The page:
Creating a Traffic Manager Profile

Now that you have a few AppServices created, you can go ahead and set up your traffic manager profile.

In the Azure Portal, go to Traffic Manager profiles>Add, giving it a name (and thus an alias to access it with) and a resource group. The resource group doesn't really matter in this instance as it's just something to attach the profile to. As it's a global service, it won't be tied to an individual location.

That's it! Sort of. The traffic manager and AppServices have been created, but there will be a few steps before you can actually use it.

Traffic Manager Configuration

From the Traffic Manager profiles in the Azure Portal, you will have a Configuration option which lets you specify the high level configuration of the profile.

The useful items here are:

Routing Method

In most cases, you can go with Performance. This provides customers with the IP address of the closest node as well as the ability to fail over to another node should that one go down. See this link for a full explanation of the other options


This is the TTL for the Traffic Manager alias's entry in DNS.

Endpoint Monitor Settings (Protocol, Port, Path)

This is how Traffic Manager knows the Endpoint is up and should be included in the load-balancing configuration. If you're only listening on HTTPS, you can specify that along with port 443, or if you have a specific health-check page on your site, you can provide that value here so that Traffic Manager will know if there are any problems with your site. 200 and 300 series responses will be treated as okay, but anything in the 400-500 range will be considered failures and the node will be removed from the cluster.

Failover Settings (Probing Interval, Number of Failures, Probe timeout)

These are all related to the check that the Traffic Manager performs, to see if the node is up. The big thing to note here is that if you change from the default of checking every 30 seconds to 10 seconds, you will incur additional charges as that is considered a fast interval health check. See this link for more information.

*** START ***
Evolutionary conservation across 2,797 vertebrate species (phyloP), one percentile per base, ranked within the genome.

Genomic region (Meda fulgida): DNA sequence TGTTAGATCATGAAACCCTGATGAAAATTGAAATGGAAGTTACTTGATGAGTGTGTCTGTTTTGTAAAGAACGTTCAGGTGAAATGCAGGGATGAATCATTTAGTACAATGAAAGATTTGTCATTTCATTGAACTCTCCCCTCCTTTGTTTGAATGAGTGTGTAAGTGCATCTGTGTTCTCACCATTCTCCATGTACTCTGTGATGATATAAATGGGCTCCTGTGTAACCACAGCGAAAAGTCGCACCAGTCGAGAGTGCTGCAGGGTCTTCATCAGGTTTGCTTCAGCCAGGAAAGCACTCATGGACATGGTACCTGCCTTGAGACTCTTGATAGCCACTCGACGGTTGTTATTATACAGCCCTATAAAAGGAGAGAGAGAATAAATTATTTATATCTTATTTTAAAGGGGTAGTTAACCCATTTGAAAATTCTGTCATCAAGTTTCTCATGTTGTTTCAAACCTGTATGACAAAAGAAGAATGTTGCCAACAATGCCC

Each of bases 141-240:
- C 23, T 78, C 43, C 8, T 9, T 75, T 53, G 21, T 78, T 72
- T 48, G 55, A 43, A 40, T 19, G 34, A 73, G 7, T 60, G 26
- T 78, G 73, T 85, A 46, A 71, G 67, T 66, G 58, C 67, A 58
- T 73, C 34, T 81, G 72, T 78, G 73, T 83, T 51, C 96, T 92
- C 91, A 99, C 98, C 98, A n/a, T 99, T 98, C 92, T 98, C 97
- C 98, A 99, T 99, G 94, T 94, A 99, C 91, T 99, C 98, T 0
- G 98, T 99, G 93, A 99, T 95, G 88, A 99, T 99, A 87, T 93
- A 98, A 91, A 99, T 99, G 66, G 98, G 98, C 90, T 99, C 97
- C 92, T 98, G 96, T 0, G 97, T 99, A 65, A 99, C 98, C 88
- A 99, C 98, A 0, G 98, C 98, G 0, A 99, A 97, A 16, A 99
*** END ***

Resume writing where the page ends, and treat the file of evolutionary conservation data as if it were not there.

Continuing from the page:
Traffic Manager configuration

You will also need to add some Endpoints to it, otherwise nothing will work. As you've already created a number of App Services, this should be pretty straight-forward, so all you have to do is go to your Traffic Manager Profile and select Endpoints>Add. From here, you've got a choice of Endpoint types. You can put your own, externally hosted website in the mix along-side Azure App Services by selecting External Endpoint from the Type dropdown list.

Seeing as we've gone through all the effort of creating our AppServices, we'll set:

  • Type = Azure Endpoint
  • Name = [a name we want to give the endpoint]
  • Target Resolution type = App Service
  • Target Resource = [select one of the AppServices you created earlier]

Adding an AppService endpoint

If it's created successfully, it will display the endpoint in the list and show a status of "Checking Endpoint".

Checking the endpoint

All going well, it will eventually say "Enabled" (although you might have to click Refresh once or twice). If you have more App Services you want to add to the cluster, just click "Add" and put them in as you did with this one.